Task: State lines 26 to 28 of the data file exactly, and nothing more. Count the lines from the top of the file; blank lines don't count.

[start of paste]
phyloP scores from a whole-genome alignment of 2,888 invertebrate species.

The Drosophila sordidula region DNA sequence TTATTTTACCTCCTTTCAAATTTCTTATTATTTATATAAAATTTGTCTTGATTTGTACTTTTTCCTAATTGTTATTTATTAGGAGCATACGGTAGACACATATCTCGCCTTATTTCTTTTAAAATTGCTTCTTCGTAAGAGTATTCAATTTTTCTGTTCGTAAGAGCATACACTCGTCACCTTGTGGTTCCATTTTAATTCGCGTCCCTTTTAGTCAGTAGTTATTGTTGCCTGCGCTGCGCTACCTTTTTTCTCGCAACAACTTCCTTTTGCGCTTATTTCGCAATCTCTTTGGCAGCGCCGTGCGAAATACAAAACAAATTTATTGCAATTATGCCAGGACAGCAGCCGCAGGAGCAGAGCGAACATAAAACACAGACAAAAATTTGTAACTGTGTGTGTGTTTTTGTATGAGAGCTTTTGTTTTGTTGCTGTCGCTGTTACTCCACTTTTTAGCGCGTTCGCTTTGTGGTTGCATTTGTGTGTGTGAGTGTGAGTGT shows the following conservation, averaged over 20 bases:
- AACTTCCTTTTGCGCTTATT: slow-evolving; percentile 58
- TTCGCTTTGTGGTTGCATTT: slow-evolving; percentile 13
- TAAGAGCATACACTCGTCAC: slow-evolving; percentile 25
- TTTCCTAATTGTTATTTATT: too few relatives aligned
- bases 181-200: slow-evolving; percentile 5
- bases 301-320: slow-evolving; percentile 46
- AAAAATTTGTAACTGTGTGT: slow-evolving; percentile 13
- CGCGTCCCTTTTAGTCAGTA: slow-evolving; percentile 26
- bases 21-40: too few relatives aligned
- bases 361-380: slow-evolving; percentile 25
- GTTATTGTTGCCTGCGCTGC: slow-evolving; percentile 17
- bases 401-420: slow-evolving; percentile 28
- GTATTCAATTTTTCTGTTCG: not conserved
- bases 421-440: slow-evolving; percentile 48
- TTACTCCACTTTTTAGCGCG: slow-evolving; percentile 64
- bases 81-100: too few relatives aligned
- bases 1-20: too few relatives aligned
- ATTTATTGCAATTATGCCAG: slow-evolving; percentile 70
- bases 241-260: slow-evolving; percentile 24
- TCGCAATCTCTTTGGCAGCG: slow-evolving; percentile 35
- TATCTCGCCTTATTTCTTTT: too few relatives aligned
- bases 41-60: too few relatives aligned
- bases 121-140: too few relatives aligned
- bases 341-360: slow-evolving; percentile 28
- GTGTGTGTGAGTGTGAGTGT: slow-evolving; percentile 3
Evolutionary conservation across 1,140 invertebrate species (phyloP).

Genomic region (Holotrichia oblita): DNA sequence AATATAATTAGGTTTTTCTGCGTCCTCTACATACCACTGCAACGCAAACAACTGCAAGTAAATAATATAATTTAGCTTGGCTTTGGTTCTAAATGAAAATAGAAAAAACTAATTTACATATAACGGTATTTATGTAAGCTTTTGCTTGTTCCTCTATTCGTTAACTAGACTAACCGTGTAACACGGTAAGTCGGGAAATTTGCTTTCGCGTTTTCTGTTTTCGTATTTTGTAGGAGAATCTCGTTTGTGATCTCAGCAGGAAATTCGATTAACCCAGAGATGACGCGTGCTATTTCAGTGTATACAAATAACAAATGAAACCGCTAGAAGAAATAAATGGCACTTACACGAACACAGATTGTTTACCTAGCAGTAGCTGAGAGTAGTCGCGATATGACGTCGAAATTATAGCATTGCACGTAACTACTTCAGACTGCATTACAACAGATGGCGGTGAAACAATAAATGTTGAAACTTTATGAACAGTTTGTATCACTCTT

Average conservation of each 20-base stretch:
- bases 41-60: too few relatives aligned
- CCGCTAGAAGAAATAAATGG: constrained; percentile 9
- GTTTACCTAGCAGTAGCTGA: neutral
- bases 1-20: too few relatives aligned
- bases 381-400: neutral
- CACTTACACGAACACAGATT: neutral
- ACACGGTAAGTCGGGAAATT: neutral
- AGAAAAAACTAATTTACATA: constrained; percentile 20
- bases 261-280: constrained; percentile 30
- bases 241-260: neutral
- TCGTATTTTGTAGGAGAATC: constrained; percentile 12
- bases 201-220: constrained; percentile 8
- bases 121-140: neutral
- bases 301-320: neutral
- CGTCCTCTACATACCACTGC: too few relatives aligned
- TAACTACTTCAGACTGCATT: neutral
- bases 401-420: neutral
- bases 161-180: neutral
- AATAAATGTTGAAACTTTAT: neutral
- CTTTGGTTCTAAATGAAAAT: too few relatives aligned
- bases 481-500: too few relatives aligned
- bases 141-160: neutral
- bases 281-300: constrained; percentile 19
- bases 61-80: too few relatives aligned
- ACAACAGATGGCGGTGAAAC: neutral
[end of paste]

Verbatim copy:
- bases 341-360: slow-evolving; percentile 28
- GTGTGTGTGAGTGTGAGTGT: slow-evolving; percentile 3
Evolutionary conservation across 1,140 invertebrate species (phyloP).